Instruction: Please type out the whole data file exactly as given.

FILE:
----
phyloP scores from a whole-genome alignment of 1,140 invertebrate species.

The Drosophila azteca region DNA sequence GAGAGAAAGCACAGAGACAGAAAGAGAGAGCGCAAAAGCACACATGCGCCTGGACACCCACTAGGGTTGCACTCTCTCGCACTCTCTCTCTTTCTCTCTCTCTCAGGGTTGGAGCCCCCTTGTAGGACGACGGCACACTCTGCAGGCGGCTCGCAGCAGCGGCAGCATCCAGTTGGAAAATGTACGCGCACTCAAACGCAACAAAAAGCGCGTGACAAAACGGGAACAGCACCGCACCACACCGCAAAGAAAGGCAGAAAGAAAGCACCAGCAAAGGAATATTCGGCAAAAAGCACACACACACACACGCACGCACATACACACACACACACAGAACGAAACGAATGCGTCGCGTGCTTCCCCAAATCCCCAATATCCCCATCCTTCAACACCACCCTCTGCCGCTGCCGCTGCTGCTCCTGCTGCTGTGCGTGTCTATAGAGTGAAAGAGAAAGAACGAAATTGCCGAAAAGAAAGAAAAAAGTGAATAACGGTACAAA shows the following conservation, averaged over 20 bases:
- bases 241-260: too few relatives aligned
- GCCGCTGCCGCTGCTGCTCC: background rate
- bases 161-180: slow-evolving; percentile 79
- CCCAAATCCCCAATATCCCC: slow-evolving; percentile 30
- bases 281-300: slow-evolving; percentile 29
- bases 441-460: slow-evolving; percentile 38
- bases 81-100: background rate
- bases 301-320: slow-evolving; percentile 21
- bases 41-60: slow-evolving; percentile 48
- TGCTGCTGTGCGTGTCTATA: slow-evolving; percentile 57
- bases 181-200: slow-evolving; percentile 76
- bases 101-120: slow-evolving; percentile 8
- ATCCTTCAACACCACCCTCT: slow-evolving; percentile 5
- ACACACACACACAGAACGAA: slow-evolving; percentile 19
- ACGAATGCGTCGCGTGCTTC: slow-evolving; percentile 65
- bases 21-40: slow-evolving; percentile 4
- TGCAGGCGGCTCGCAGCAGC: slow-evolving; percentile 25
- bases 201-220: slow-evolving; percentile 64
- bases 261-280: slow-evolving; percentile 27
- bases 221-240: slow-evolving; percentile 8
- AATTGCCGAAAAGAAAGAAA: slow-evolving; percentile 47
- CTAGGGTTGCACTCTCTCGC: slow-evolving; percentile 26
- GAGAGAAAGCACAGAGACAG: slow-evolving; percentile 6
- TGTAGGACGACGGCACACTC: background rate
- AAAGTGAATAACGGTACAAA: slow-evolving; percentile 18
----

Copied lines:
phyloP scores from a whole-genome alignment of 1,140 invertebrate species.

The Drosophila azteca region DNA sequence GAGAGAAAGCACAGAGACAGAAAGAGAGAGCGCAAAAGCACACATGCGCCTGGACACCCACTAGGGTTGCACTCTCTCGCACTCTCTCTCTTTCTCTCTCTCTCAGGGTTGGAGCCCCCTTGTAGGACGACGGCACACTCTGCAGGCGGCTCGCAGCAGCGGCAGCATCCAGTTGGAAAATGTACGCGCACTCAAACGCAACAAAAAGCGCGTGACAAAACGGGAACAGCACCGCACCACACCGCAAAGAAAGGCAGAAAGAAAGCACCAGCAAAGGAATATTCGGCAAAAAGCACACACACACACACGCACGCACATACACACACACACACAGAACGAAACGAATGCGTCGCGTGCTTCCCCAAATCCCCAATATCCCCATCCTTCAACACCACCCTCTGCCGCTGCCGCTGCTGCTCCTGCTGCTGTGCGTGTCTATAGAGTGAAAGAGAAAGAACGAAATTGCCGAAAAGAAAGAAAAAAGTGAATAACGGTACAAA shows the following conservation, averaged over 20 bases:
- bases 241-260: too few relatives aligned
- GCCGCTGCCGCTGCTGCTCC: background rate
- bases 161-180: slow-evolving; percentile 79
- CCCAAATCCCCAATATCCCC: slow-evolving; percentile 30
- bases 281-300: slow-evolving; percentile 29
- bases 441-460: slow-evolving; percentile 38
- bases 81-100: background rate
- bases 301-320: slow-evolving; percentile 21
- bases 41-60: slow-evolving; percentile 48
- TGCTGCTGTGCGTGTCTATA: slow-evolving; percentile 57
- bases 181-200: slow-evolving; percentile 76
- bases 101-120: slow-evolving; percentile 8
- ATCCTTCAACACCACCCTCT: slow-evolving; percentile 5
- ACACACACACACAGAACGAA: slow-evolving; percentile 19
- ACGAATGCGTCGCGTGCTTC: slow-evolving; percentile 65
- bases 21-40: slow-evolving; percentile 4
- TGCAGGCGGCTCGCAGCAGC: slow-evolving; percentile 25
- bases 201-220: slow-evolving; percentile 64
- bases 261-280: slow-evolving; percentile 27
- bases 221-240: slow-evolving; percentile 8
- AATTGCCGAAAAGAAAGAAA: slow-evolving; percentile 47
- CTAGGGTTGCACTCTCTCGC: slow-evolving; percentile 26
- GAGAGAAAGCACAGAGACAG: slow-evolving; percentile 6
- TGTAGGACGACGGCACACTC: background rate
- AAAGTGAATAACGGTACAAA: slow-evolving; percentile 18